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Pinot noir grapes are grown around the world, mostly in the cooler regions, but the grape is chiefly associated with the Burgundy region of France. Other regions that have gained a reputation for Pinot noir include the Willamette Valley of Oregon, the Carneros, Central Coast and Russian River AVAs (American Viticultural Area) of California, the Walker Bay wine region of South Africa, Tasmania and Yarra Valley in Australia and the Central Otago etc.
It is widely considered to produce some of the finest wines in the world, but is a difficult variety to cultivate and transform into wine. The grape’s tendency to produce tightly packed clusters makes it susceptible to several viticultural hazards involving rot that require diligent canopy management. The thin-skins and low levels of phenolic compounds lends Pinot to producing mostly lightly colored, medium bodied low tannin wines..
Pinot noir’s home is France’s Burgundy region, particularly in Côte-d’Or. It is also planted in Austria, Argentina, Australia, Canada, Chile, north parts of Croatia, the Republic of Georgia, Germany, Italy, Hungary, Kosovo, the Republic of Macedonia, Moldova, Greece, Romania, New Zealand, South Africa, Serbia, Slovenia, Switzerland, Bulgaria, Czech Republic, United States, Uruguay, Ukraine and Slovakia.
The United States has increasingly become a major Pinot noir producer, with some of the best regarded coming from the Willamette Valley in Oregon and California’s Sonoma County with its Russian River Valley and Sonoma Coast appellations. Lesser known appellations can be found in Mendocino County’s Anderson Valley as well as the Central Coast’s Santa Lucia Highlands appellation and the Sta.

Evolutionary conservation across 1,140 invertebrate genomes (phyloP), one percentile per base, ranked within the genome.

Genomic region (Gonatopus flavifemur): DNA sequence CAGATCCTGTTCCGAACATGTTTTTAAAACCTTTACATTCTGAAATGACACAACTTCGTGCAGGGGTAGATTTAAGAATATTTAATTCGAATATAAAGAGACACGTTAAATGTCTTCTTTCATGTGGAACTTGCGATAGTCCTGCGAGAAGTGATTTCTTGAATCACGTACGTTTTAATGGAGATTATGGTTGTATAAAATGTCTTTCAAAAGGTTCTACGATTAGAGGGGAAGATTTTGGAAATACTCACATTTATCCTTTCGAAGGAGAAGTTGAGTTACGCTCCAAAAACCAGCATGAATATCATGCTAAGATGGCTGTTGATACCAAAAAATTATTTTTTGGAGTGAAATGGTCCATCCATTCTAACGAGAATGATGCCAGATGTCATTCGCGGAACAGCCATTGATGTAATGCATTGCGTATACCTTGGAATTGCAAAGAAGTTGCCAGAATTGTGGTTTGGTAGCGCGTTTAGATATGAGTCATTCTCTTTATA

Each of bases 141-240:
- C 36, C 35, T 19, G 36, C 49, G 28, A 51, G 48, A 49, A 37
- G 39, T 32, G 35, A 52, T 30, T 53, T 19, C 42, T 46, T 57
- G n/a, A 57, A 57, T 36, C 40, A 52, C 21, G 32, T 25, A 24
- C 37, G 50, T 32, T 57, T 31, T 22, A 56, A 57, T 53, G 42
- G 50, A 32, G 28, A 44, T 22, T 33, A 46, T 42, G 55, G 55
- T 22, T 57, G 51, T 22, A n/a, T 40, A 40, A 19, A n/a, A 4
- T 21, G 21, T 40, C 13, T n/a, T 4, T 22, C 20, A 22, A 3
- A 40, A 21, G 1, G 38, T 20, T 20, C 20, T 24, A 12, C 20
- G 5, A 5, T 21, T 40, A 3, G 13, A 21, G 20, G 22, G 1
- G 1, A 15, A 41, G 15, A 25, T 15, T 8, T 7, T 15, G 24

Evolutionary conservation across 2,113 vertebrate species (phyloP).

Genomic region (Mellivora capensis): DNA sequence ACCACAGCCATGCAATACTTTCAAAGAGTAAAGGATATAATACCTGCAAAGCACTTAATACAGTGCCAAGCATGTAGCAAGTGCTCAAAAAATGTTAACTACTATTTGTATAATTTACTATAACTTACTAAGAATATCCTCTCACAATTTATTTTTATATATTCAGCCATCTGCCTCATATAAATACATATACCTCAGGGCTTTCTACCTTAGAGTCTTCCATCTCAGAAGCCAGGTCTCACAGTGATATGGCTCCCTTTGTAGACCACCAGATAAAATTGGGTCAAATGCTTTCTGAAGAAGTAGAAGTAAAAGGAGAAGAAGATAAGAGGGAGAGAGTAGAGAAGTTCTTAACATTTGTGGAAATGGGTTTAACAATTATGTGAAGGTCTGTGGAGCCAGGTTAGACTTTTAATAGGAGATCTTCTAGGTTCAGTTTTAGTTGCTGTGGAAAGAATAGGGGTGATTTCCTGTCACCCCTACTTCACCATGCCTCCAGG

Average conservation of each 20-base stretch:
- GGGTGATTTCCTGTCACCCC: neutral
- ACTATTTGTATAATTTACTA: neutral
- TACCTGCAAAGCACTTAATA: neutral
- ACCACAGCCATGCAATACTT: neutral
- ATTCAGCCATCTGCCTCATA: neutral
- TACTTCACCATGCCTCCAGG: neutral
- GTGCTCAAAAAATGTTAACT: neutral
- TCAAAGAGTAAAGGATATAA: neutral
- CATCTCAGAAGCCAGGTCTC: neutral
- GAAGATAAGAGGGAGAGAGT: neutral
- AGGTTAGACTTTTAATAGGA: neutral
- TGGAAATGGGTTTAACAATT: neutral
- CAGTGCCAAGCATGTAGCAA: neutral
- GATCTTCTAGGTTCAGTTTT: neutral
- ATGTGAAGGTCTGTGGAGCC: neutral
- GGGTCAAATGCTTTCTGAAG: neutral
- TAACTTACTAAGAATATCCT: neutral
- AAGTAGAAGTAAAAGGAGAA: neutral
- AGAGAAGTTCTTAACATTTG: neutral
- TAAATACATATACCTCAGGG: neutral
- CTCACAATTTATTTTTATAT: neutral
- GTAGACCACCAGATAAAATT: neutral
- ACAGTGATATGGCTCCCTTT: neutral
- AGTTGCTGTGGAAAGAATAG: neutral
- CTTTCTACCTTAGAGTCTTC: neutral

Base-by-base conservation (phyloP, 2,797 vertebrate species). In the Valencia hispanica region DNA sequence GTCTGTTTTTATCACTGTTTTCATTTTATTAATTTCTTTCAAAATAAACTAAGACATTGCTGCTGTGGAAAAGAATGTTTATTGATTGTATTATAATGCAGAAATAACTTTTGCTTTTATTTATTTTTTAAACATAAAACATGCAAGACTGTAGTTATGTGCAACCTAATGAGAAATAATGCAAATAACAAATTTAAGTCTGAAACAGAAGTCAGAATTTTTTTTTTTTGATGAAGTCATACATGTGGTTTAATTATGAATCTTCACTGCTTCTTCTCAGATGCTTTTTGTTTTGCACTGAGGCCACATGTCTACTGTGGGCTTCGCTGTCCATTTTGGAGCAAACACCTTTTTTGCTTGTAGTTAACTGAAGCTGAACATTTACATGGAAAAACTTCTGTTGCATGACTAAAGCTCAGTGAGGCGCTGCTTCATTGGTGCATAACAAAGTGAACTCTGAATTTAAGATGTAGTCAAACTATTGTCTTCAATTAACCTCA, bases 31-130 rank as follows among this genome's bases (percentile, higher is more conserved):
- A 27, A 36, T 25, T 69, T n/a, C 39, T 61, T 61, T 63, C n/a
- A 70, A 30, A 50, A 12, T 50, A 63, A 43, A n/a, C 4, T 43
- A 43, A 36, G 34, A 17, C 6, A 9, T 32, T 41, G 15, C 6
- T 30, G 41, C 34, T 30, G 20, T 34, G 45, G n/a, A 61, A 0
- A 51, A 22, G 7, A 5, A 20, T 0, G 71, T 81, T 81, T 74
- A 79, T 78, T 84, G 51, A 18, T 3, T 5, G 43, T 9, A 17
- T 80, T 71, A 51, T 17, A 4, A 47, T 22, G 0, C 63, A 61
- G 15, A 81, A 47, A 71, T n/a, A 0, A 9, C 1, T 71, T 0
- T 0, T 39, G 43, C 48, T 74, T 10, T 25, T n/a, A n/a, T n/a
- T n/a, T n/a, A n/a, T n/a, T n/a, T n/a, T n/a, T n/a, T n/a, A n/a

The leaves of Pinot noir are smaller than those of Cabernet Sauvignon or Syrah and the vine is typically less vigorous than either of these varieties. The grape cluster is small and conico-cylindrical, vaguely shaped like a pine cone. Some viticultural historians believe this shape-similarity may have given rise to the name. In the vineyard Pinot noir is sensitive to wind and frost, cropping levels, soil types and pruning techniques.
In the winery it is sensitive to fermentation methods, yeast strains and is highly reflective of its terroir with different regions producing sometimes very different wines. Its thin skin makes it susceptible to bunch rot and similar fungal diseases of the bunch. The vines themselves are susceptible to powdery mildew, and in Burgundy (and elsewhere) infection by leaf roll and fanleaf viruses causes significant vine health problems. These complications have given the grape a reputation for being difficult to grow: Jancis Robinson calls Pinot a « minx of a vine » and André Tchelistcheff declared that « God made Cabernet Sauvignon whereas the devil made Pinot noir. » It is much less tolerant of hard, windy, hot and dry, harsh vineyard conditions than the likes of Cabernet Sauvignon, Syrah, Merlot, or Grenache.